Meanwhile, it appeared that Republican members of the Senate had been released to vote as they wished after it became apparent that the 60-vote threshold would be met. Pressure from seniors,  the AARP, and the AMA  had been mounting on members who voted against the bill June 26.

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The Problem with Medicare Advantage

Everyone understands why Congress was so reluctant to cut physicians’ fees. Reimbursements for primary care physicians are very low—so low that 30 percent of Medicare recipients who are looking for a new medical home can’t find one. Cut fees, and fewer doctors will take Medicare patients. The AMA, seniors and the AARP are all up-in-arms. Few politicians like to disappoint this trio.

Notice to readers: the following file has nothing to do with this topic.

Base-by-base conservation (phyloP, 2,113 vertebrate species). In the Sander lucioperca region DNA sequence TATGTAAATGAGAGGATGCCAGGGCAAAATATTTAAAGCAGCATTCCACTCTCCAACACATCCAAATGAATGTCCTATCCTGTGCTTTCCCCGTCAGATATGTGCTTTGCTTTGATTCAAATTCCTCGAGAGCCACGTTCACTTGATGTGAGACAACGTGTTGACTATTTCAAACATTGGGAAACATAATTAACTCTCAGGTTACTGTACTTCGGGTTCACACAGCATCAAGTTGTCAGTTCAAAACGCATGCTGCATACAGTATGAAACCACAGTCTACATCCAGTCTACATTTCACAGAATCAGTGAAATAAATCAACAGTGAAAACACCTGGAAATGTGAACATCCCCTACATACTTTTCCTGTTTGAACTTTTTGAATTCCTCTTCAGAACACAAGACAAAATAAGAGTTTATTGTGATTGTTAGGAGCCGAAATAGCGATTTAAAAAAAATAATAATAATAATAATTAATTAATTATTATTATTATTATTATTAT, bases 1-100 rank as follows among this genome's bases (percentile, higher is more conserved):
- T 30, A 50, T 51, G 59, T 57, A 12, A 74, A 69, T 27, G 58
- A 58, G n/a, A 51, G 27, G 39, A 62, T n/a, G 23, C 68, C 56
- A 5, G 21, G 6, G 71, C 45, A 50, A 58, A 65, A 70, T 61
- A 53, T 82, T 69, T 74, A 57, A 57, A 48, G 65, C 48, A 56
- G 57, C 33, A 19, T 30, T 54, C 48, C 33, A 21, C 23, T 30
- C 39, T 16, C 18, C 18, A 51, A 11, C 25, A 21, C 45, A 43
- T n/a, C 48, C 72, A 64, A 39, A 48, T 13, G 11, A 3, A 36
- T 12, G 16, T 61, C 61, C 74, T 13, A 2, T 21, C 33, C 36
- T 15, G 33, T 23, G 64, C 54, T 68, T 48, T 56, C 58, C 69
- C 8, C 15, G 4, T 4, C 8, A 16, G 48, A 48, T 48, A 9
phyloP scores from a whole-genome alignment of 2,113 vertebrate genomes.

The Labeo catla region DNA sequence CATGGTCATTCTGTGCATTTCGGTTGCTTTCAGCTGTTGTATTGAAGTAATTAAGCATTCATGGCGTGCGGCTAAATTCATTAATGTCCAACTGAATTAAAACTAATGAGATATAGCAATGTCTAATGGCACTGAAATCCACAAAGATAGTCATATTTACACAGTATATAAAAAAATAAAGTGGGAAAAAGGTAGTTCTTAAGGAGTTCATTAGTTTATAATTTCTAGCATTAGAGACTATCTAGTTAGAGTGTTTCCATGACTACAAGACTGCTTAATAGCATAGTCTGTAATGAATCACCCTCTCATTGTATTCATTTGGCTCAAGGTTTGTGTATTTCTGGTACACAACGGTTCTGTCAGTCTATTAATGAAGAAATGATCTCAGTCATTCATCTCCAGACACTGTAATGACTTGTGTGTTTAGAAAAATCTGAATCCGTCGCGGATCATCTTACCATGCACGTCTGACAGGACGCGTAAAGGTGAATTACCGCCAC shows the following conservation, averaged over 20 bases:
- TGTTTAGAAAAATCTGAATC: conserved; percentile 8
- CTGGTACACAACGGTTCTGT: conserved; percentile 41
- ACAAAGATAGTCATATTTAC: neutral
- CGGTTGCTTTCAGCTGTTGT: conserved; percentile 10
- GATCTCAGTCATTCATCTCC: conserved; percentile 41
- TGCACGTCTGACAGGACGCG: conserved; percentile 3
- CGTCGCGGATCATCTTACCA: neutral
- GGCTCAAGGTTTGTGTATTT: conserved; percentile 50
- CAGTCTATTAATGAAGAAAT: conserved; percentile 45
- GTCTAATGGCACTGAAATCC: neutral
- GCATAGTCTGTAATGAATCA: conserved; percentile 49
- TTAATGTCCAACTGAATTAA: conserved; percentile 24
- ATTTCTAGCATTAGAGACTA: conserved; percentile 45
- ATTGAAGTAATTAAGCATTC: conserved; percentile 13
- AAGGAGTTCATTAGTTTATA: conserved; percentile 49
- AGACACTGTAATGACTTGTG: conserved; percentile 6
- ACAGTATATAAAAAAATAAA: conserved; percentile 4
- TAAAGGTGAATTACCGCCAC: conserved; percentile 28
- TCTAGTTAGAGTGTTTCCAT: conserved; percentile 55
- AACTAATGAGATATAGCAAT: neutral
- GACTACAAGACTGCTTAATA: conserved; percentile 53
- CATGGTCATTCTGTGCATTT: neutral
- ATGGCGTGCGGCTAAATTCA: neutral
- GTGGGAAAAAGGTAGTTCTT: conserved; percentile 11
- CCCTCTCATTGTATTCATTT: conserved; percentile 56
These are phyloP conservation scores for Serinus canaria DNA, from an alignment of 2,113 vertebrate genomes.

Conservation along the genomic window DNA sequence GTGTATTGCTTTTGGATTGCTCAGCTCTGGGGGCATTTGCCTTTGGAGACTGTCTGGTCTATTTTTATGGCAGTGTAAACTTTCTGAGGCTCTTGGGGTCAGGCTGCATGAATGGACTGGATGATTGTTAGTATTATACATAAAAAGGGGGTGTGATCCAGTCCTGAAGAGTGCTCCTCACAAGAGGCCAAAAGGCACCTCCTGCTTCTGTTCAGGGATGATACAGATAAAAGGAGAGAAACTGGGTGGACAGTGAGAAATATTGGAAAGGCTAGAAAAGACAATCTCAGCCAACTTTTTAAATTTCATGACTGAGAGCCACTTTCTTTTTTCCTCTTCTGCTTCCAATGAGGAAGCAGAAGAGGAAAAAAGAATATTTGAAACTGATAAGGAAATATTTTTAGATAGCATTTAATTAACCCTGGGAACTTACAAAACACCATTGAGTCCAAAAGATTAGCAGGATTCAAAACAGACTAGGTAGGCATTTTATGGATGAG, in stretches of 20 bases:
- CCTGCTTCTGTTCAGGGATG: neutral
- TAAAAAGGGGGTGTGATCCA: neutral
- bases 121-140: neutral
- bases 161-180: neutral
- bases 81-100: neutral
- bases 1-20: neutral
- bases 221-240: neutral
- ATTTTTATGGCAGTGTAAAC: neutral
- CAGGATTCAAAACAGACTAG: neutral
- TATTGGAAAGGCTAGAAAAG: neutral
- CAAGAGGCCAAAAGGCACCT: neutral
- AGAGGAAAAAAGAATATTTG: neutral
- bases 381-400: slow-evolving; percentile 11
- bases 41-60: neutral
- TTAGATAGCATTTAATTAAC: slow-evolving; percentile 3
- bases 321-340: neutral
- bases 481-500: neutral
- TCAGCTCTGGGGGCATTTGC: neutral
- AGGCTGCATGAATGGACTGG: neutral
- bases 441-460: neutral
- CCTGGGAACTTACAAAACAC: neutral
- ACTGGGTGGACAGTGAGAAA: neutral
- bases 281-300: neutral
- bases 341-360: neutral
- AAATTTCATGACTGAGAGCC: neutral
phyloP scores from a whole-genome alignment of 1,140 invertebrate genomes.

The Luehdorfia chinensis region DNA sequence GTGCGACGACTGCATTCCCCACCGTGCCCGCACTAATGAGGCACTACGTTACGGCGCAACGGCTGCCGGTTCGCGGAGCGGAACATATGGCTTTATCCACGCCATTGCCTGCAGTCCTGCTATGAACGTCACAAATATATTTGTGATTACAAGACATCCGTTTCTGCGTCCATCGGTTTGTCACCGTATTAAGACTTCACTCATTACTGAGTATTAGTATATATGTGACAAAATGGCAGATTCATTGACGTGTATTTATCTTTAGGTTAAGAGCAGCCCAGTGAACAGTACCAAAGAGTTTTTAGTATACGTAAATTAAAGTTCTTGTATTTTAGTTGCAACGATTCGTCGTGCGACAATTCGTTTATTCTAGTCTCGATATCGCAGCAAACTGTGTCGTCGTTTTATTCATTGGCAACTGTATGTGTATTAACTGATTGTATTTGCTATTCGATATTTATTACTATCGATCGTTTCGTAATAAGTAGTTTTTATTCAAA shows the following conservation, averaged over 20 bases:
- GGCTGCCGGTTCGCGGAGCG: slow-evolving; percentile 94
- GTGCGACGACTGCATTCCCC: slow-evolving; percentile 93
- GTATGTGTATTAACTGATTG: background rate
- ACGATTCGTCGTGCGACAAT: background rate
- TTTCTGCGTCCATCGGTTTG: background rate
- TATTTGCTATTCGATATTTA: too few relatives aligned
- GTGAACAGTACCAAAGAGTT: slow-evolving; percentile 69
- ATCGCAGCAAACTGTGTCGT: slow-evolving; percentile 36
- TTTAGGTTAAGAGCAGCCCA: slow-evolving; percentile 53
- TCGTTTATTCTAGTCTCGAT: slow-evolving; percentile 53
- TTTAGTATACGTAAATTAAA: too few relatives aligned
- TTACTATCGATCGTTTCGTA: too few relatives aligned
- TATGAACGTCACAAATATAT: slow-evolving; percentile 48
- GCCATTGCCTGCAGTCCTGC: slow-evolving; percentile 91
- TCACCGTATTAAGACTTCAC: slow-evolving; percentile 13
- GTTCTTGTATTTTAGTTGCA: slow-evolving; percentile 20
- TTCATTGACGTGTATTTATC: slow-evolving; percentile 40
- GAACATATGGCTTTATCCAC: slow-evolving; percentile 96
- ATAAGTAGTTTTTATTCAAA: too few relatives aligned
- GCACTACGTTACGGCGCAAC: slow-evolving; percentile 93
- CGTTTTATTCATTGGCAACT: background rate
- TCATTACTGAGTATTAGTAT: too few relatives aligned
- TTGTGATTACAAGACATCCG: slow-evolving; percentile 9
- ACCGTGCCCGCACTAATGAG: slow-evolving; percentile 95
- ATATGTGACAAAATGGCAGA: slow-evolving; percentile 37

But why are so many Congressmen willing to cut Medicare Advantage? After all, one out of five seniors is in the program: Won’t they be upset?

The truth is that, as many seniors have discovered, Medicare Advantage fee-for-service (the plan Congress has now voted to phase out by 2011) is not turning out to be an advantage for them.

Here is what David Fillman, an International Vice President of the American Federation of State, County and Municipal Employees (AFSCME), which represents some 1.4 million workers, had to say about MA’s fee-for-service insurance when he testified before Congress in January:

“Insurance companies have targeted our employers for the hard sell, including offers to pass through some of the federal subsidies to state and local governments.”